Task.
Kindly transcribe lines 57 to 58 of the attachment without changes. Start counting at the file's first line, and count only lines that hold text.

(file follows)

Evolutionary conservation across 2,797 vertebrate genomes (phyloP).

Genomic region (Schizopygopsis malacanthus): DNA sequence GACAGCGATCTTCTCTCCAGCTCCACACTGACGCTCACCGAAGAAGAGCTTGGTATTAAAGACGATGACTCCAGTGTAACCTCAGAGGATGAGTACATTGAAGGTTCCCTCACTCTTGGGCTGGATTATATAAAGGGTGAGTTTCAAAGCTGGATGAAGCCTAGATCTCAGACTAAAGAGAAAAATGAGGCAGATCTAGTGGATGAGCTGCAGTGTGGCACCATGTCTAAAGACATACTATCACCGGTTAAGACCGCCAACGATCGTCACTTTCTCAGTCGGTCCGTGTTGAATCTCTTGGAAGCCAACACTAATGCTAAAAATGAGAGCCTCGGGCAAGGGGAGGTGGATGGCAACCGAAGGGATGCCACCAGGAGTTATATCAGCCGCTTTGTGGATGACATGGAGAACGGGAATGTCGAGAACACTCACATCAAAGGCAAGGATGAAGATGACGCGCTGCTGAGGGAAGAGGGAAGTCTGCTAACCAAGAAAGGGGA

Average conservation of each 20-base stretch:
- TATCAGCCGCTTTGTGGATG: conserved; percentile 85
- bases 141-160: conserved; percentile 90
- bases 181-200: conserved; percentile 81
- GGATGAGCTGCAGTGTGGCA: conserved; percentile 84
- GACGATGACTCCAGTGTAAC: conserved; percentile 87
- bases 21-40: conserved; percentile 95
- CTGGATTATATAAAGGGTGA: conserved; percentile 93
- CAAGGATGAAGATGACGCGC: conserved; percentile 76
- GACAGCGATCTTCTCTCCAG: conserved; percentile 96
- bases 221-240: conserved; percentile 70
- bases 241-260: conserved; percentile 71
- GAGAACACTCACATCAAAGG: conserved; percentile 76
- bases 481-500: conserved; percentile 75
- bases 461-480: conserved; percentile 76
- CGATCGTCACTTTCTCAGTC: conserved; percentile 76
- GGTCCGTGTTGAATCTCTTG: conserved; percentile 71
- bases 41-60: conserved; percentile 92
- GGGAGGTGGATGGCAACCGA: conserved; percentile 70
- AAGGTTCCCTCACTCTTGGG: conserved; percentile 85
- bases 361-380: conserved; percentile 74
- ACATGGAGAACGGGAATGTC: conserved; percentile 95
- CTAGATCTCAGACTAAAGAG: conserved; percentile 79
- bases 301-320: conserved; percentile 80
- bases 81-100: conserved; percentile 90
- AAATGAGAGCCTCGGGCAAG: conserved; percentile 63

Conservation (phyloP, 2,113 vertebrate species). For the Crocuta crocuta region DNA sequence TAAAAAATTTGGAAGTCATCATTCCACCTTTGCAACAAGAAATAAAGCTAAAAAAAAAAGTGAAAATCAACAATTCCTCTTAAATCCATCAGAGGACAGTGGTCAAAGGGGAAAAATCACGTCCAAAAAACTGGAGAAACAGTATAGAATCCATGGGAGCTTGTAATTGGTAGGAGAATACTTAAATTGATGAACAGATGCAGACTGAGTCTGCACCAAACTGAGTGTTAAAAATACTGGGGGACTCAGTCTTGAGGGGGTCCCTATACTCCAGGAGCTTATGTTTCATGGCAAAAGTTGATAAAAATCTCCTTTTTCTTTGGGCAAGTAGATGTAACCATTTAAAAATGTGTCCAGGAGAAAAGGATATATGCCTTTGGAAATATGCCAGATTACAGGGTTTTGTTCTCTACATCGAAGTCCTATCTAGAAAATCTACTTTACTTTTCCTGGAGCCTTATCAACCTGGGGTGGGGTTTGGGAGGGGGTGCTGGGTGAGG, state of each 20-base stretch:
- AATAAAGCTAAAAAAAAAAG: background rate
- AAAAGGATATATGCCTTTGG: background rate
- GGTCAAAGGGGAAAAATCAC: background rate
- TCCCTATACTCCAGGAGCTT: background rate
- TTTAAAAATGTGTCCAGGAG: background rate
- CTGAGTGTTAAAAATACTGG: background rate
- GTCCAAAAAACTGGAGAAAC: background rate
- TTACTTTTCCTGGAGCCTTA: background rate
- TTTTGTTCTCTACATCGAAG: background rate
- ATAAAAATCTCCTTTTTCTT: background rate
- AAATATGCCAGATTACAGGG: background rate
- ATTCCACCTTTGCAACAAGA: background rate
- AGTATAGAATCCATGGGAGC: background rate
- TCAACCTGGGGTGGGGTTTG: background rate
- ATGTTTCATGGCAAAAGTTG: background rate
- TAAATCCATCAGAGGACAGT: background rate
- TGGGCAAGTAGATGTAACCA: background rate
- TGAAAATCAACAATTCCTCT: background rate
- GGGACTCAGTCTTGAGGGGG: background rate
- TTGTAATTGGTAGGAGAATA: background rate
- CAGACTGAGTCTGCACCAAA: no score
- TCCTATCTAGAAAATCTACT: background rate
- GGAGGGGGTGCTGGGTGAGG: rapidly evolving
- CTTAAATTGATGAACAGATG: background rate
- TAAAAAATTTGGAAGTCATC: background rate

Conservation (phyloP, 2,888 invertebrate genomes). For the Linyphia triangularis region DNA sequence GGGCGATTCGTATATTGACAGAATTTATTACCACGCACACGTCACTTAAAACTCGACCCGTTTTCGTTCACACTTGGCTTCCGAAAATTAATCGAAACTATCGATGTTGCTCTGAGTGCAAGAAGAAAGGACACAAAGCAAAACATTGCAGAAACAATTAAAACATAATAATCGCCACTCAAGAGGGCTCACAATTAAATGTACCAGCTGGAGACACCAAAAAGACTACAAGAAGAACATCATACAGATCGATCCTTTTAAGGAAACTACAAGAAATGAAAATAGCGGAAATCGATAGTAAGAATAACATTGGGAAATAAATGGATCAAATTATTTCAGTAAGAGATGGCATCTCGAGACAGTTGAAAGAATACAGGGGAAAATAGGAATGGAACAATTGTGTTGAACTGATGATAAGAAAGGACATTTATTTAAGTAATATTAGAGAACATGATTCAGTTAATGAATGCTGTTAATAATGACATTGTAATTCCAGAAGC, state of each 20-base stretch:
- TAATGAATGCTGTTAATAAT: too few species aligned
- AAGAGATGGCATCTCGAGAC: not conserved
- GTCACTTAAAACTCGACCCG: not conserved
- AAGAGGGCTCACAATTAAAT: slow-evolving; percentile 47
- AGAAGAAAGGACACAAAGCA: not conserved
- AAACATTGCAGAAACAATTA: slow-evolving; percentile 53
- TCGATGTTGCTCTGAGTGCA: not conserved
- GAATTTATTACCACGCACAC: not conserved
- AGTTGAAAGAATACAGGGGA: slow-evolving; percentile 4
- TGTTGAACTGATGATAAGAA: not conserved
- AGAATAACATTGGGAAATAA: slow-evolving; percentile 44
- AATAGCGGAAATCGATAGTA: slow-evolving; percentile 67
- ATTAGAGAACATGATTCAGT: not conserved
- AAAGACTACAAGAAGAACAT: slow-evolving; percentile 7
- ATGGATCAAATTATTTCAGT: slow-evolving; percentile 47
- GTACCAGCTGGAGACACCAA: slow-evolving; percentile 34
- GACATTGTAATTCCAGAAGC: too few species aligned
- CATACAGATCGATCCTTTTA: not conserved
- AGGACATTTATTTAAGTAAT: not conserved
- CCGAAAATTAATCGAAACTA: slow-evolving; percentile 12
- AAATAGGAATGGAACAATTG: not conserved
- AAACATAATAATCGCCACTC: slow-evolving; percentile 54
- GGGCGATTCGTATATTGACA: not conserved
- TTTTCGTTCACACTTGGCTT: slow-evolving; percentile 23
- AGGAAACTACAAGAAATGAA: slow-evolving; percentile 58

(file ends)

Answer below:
- AAGAGATGGCATCTCGAGAC: not conserved
- GTCACTTAAAACTCGACCCG: not conserved